Key Tracks – We Share The Same Sun, Graffiti On The Train, Indian Summer, Roll The Dice

Number 3
The Lonely Forest – Adding Up The Wasted Hours
Do you remember the early 90s? Pearl Jam, Nirvana, Soundgarden, Screaming Trees….etc..etc… Collectively known as the “Seattle Sound”. I think in 2013, we may have stumbled upon this version 2.0. Maybe not Seattle, per se, but Pacific Northwest. I give you The Lonely Forest. At first listen, they MAY sound like a Death Cab “rip off”….but as you dig deeper, you hear layers of soul that are their own, and expressed in a much different way than Ben, Walla and the rest of DCFC would express. (it should be noted, that this record is their debut on Walla’s Trans-Record label) This was the last record to fall into my hands before finalizing the list, and as I tweeted at the time, as I THOUGHT the top 12 was locked, “they may have blown up the top 3”. Front to back, this is an album of pure joy. “Pull The Pin” sets the tone from the start, with it’s very staccato syncopation before launching into anthem like strains, “Neon Never Changes” turns the car left down a trippy-ish road, and then “Lavender Dress” (which on its own, may seem like a throw away song) segues perfectly into one of the best songs of the year, “Warm/Happy”. There is nothing like the pure joy of “discovering” an artist that .001% of the population may know, RIGHT before the height of their perceived super powers are launched to the mainstream. This record is a run, don’t walk, situation.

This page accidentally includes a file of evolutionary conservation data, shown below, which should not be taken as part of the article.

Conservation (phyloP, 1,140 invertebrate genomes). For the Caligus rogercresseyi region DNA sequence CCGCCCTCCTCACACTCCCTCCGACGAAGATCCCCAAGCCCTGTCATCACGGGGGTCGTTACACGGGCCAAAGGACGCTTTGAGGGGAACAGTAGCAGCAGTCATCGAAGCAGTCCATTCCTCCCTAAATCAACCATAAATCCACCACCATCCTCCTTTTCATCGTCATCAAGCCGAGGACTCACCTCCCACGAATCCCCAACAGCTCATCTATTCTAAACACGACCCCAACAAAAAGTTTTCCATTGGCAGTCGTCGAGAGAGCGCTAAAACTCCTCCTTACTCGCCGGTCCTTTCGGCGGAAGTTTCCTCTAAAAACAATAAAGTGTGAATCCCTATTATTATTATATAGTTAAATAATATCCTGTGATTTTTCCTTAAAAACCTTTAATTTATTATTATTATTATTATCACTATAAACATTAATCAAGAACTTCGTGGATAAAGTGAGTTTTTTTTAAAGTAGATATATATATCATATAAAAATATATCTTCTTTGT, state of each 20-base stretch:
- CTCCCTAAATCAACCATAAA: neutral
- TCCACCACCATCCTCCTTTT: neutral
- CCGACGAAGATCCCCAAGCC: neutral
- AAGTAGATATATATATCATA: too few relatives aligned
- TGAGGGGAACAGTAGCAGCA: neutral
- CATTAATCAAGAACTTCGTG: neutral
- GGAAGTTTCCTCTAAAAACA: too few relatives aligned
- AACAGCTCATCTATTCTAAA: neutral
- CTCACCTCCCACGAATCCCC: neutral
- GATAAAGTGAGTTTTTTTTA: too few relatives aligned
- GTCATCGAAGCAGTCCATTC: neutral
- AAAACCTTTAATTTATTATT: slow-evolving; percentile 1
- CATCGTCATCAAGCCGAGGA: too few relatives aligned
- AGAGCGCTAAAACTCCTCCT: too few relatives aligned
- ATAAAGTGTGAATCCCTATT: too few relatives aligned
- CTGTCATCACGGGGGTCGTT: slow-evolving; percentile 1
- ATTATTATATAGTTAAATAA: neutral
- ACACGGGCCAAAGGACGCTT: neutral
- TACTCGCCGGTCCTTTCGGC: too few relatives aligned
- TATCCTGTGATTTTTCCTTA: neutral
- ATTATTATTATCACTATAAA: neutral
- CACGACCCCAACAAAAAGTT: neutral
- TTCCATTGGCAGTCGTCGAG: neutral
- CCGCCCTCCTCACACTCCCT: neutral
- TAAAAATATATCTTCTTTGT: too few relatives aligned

Key Tracks: Warm/Happy, Pull The Pin, Fire Breather, Left Hand Man

Songs from records that didnt make the Top 12

A Look At Songs From Records That Didn’t Make The Top 12

As noted a few weeks ago, this year was incredible for new releases in music. My normal top 10 list expanded to 12 (could have easily been top 15), and even the records I did not like as a whole produced some tremendous songs. So, before I reveal the remaining top 4 albums of the year, a look at some of the other tunes that struck a chord.

Panic At The Disco – This Is Gospel

I Can Make A Mess – Lions

Superchunk –Me & You & Jackie Mittoo

Atoms For Peace – Ingenue

The National – Sea Of Love

The Appleseed Cast – Cathedral Rings